The 40 days and 40 nights of Lent aren’t so much associated with food, but rather a lack of therein. After all, it’s a period of self-denying frugality, culminating in one of the most feted observances in the Christian calendar.

This year’s Easter celebrations commence on Holy Thursday on 6th April, bringing abstention to a close, and getting Paschal merrymaking underway. In the UK, this often means chocolate eggs, hot cross buns, simnel cake and spring lamb.

But elsewhere, there are some weird and wonderful foody customs that precede Lenten austerity.

“Nothing says ‘feast’ like ‘impending fast’”, explains Sam-Lin Sommer in Atlas Obscura.  “Every February and March, in preparation for a month-plus of abstention and prayer for Lent, Catholics and Eastern Orthodox Christians from Brazil to Poland get their fleshly desires out of their systems.”

Let’s take a look at just a few of their wacky ways with food…

  • Pennsylvanian Fastnachts – These Golden mashed potato fryer-fresh doughnuts are often dredged in sugar, like traditional flour and yeast doughnuts. Or they’re drizzled with maple syrup, chocolate frosting, or even filled with cream for added decadence.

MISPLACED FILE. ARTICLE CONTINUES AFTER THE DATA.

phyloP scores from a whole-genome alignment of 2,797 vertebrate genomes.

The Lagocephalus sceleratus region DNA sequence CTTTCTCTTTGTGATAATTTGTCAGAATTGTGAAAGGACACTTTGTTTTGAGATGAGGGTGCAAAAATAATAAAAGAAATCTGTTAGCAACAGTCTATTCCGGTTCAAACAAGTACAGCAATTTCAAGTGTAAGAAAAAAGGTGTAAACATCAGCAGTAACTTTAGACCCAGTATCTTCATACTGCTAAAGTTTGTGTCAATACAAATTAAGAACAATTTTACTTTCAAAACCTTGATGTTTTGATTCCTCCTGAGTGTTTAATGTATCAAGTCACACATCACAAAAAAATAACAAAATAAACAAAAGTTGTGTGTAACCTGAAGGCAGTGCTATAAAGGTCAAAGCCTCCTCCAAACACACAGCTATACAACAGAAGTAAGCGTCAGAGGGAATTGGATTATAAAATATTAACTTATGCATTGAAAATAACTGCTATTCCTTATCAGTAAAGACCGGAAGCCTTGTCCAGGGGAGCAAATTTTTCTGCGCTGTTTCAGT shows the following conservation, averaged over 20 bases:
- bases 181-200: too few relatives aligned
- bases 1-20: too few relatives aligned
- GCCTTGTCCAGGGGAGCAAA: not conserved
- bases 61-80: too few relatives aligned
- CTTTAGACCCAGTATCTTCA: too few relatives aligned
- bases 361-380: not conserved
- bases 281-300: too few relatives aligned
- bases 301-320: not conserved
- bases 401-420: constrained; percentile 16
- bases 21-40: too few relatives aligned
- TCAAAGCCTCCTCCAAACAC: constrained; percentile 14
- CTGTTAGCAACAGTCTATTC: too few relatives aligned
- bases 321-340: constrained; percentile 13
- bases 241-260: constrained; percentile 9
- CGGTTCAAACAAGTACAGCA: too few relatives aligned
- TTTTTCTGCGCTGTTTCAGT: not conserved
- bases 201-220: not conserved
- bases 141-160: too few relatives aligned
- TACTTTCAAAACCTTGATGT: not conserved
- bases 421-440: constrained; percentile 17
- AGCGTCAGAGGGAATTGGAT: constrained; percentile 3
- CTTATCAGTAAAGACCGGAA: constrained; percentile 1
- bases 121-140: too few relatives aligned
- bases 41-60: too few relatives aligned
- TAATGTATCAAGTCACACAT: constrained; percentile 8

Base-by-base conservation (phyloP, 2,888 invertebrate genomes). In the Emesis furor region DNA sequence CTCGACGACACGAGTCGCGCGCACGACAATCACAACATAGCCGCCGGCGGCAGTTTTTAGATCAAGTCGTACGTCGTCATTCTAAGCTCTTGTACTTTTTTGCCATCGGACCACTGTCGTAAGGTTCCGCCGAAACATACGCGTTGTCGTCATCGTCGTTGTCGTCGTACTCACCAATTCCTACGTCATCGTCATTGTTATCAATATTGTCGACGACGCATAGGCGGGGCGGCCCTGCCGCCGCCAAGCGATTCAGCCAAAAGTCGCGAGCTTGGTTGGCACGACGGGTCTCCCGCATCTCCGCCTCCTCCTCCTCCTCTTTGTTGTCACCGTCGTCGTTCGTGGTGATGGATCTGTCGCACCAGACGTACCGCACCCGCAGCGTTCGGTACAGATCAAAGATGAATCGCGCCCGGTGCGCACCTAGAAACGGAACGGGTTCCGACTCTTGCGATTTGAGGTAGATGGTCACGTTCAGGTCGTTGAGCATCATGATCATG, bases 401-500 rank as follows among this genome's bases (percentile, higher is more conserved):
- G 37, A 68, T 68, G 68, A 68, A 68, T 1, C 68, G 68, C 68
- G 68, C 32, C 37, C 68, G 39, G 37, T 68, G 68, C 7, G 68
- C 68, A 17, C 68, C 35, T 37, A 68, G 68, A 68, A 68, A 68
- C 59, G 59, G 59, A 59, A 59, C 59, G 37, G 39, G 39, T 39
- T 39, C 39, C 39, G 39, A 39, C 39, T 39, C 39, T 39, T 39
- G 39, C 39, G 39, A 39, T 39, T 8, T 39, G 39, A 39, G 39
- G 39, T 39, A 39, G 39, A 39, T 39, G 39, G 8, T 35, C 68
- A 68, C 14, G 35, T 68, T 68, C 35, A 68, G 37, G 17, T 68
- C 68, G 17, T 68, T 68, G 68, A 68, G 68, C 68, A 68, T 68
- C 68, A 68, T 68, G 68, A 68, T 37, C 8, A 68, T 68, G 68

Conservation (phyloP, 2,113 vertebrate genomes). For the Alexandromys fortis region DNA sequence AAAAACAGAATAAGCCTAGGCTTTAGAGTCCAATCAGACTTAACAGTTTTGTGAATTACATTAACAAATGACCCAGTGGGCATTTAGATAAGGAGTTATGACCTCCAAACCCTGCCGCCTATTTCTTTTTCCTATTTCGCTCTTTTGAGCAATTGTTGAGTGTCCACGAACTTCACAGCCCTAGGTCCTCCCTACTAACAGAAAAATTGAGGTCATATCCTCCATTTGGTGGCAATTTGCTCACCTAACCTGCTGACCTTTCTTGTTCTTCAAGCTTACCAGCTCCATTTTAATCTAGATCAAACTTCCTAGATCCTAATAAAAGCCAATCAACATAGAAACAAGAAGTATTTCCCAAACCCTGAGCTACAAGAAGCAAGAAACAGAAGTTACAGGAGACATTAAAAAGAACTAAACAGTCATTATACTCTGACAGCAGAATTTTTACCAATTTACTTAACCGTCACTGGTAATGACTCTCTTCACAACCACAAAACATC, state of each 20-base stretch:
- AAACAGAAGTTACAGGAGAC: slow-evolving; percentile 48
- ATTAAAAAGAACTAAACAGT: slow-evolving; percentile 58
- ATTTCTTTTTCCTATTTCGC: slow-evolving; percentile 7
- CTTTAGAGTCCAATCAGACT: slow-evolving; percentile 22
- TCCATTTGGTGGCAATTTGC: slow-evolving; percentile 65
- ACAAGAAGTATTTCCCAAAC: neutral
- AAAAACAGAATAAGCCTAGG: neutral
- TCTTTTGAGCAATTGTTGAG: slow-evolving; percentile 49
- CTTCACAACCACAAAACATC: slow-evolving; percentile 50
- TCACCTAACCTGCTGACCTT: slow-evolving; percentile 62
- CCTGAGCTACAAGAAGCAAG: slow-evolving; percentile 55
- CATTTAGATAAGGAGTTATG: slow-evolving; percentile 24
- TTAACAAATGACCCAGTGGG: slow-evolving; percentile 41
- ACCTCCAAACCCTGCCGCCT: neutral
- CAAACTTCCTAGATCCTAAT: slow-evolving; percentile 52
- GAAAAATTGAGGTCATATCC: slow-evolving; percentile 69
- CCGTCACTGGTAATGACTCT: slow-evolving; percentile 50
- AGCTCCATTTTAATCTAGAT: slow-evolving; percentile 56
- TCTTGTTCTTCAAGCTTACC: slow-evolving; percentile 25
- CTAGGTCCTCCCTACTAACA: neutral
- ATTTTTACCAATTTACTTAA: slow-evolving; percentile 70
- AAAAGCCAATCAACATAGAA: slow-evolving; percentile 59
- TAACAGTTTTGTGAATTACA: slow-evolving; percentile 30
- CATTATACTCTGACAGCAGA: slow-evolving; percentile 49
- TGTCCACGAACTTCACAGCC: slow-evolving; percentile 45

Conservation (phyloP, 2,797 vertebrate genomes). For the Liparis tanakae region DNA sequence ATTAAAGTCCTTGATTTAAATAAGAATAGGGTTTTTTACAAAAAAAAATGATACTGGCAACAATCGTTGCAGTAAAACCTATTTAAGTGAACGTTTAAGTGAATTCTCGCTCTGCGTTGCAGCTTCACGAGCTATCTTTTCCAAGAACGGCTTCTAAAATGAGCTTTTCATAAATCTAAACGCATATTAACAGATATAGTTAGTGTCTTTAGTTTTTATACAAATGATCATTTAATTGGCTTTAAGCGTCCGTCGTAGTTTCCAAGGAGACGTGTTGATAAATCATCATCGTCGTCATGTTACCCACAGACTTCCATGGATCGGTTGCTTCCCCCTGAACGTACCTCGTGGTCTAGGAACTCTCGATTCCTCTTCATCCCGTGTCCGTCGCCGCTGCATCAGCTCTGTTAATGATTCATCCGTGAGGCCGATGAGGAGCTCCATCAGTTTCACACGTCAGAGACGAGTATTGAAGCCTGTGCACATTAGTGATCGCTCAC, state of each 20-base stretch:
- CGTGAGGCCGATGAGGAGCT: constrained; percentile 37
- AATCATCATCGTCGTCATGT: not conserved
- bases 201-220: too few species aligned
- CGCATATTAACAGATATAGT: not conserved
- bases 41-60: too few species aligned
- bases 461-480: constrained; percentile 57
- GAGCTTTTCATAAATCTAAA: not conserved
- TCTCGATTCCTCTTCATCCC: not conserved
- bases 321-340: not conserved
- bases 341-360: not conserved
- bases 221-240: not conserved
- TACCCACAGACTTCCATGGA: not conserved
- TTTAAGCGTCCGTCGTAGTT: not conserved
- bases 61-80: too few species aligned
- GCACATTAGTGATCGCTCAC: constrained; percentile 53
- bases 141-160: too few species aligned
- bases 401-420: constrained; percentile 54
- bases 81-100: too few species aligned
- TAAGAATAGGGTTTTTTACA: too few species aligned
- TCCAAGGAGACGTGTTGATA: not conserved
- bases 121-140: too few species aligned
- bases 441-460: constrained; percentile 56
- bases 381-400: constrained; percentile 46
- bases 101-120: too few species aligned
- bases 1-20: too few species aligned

• New Orleans King Cake – This kaleidoscopic confection combines cinnamon roll with coffee cake. It’s chock-full of luxurious cream cheese and crunchy pecan praline. But its most precious filling is a hidden plastic figurine representing the baby Jesus.
  • Polish Pączki – You won’t have to look very far on Fat Thursday (the day before Lent begins) to find these seasonal spring doughnuts, converging in the intersection where food meets flora. Prune jam is a typical filling. But so are rose petals or fried rosebuds.

At  La Academia, we love bringing language learning to life with cultural and historical context. When all’s said and done, three-dimensional learning is more fun, fast and effective. So, expect all sorts of entertaining and fascinating facts when you study any language with us. Check out our timetable of classes today.